“Drunkards of many years' standing, like Lebyadkin, often show traces of incoherence, of mental cloudiness, of something, as it were, damaged, and crazy, though they may deceive, cheat, and swindle, almost as well as anybody if occasion arises.
«I see that you haven't changed a bit in these four years and more, captain,» said Nikolay Vsyevolodovitch, somewhat more amiably. «It seems, in fact, as though the second half of a man's life is usually made up of nothing but the habits he has accumulated during the first half.»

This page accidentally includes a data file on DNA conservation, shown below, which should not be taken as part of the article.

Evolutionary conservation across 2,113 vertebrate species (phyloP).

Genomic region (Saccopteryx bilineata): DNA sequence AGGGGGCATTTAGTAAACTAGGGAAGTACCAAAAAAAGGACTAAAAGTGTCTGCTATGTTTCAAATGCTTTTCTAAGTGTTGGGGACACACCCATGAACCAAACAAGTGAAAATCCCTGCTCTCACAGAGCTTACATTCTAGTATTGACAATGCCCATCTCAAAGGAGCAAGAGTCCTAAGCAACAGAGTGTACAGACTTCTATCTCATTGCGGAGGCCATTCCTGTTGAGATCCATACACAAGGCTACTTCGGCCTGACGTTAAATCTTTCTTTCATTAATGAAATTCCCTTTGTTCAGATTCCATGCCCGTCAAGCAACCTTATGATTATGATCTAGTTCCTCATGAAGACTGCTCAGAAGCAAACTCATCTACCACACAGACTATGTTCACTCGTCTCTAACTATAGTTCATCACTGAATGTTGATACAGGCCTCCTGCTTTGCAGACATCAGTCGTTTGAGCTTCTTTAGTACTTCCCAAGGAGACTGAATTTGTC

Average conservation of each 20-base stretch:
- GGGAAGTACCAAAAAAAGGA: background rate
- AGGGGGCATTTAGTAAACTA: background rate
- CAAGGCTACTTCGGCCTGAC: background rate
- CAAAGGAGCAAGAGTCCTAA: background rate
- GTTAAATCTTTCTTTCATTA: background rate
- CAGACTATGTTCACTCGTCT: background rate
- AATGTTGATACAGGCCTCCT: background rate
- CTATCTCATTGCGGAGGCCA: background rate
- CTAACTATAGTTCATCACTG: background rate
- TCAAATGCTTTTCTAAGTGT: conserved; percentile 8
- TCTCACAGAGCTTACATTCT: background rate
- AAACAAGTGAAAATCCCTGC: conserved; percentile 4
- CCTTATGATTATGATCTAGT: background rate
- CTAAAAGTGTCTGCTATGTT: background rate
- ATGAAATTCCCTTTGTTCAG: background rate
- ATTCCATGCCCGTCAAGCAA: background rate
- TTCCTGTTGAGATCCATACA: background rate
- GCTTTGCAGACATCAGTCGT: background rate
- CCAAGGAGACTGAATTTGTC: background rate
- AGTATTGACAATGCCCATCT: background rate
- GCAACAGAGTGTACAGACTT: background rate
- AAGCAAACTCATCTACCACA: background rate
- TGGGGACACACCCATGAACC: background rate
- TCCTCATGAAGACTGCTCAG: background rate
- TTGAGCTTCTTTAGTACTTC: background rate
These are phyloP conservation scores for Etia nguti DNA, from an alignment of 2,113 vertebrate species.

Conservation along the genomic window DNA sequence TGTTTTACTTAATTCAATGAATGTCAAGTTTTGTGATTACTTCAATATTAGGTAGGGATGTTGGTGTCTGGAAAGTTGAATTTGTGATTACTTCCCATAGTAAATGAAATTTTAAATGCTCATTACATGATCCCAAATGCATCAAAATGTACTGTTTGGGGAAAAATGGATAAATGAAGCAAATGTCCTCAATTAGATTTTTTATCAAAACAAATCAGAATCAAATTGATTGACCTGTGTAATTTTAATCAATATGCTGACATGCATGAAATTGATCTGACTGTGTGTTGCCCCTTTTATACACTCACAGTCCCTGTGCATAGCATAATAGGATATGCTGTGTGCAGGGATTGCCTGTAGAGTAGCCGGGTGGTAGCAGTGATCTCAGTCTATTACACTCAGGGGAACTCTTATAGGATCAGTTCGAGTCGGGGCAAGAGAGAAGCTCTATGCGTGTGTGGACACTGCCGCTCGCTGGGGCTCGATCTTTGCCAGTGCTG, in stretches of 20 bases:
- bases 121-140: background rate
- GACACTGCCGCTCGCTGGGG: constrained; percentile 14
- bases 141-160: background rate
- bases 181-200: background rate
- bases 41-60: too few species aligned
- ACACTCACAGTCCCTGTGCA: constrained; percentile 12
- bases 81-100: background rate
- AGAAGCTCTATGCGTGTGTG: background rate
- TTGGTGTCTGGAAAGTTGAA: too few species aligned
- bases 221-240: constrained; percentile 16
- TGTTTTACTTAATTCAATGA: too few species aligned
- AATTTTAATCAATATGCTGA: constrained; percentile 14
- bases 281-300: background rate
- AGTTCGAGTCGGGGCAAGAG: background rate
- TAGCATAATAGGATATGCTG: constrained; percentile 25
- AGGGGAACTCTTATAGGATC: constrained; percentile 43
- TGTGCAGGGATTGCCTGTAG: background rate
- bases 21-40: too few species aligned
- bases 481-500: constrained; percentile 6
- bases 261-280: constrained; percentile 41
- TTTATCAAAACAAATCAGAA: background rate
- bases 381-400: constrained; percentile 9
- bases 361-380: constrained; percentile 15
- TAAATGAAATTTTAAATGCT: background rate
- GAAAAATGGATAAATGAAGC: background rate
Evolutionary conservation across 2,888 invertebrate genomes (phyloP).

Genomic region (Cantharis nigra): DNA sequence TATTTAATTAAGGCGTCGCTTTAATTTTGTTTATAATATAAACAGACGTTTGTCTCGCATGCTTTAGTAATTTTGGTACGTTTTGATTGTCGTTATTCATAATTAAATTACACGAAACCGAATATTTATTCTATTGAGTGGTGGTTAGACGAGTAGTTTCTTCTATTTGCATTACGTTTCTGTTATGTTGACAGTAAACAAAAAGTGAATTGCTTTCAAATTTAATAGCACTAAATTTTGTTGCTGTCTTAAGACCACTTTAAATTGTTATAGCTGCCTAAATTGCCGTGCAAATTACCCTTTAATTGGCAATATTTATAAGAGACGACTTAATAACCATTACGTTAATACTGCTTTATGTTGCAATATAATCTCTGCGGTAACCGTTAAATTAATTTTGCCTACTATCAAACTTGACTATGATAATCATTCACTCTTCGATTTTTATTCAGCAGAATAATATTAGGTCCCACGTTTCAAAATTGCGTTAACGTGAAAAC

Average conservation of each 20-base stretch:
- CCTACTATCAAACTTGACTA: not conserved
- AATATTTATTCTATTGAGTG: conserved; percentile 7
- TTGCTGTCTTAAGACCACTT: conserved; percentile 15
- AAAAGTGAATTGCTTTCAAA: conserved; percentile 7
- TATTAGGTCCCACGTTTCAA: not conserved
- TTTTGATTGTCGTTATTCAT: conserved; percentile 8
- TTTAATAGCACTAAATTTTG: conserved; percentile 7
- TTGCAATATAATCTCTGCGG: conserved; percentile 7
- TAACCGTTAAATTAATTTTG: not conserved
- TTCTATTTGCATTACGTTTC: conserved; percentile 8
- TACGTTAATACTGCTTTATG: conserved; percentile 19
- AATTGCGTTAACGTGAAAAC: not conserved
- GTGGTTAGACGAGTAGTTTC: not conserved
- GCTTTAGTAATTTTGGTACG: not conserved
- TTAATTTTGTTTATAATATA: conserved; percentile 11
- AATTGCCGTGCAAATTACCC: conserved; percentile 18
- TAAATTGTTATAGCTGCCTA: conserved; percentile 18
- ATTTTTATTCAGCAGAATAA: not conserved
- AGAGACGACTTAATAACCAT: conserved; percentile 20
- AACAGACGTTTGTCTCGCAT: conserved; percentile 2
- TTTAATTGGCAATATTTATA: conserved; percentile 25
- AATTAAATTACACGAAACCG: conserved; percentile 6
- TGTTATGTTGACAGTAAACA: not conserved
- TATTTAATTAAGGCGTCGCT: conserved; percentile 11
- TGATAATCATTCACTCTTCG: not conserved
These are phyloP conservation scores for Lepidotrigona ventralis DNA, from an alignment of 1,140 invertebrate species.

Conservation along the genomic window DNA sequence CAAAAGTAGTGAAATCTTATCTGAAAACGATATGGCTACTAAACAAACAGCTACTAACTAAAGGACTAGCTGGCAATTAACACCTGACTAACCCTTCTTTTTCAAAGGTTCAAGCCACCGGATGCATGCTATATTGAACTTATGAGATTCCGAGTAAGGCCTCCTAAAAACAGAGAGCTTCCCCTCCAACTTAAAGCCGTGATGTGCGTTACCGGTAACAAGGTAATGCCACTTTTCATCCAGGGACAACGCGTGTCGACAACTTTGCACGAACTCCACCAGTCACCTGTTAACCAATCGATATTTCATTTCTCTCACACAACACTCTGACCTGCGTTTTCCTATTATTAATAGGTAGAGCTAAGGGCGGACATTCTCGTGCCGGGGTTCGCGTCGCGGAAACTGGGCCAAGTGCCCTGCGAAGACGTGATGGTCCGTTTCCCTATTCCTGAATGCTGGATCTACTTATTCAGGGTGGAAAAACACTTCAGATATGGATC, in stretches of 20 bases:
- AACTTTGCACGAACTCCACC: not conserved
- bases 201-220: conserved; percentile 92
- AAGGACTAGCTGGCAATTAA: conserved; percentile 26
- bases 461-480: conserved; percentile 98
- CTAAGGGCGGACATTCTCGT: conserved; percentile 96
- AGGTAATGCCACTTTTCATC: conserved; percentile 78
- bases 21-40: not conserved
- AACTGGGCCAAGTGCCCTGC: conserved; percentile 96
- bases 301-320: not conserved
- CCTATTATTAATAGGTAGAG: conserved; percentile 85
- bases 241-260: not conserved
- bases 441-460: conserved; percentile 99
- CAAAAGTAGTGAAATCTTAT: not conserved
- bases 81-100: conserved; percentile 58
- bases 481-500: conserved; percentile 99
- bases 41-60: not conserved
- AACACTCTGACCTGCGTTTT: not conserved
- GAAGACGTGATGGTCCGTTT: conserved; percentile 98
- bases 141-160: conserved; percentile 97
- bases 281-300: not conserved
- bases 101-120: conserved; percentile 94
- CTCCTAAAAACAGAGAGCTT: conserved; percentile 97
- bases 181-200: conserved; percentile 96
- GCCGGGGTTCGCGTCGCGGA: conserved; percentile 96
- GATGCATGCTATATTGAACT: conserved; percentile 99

«Grand words! You solve the riddle of life!» said the captain, half cunningly, half in genuine and unfeigned admiration, for he was a great lover of words. «Of all your sayings, Nikolay Vsyevolodovitch, I remember one thing above all; you were in Petersburg when you said it: 'One must really be a great man to be able to make a stand even against common sense.'”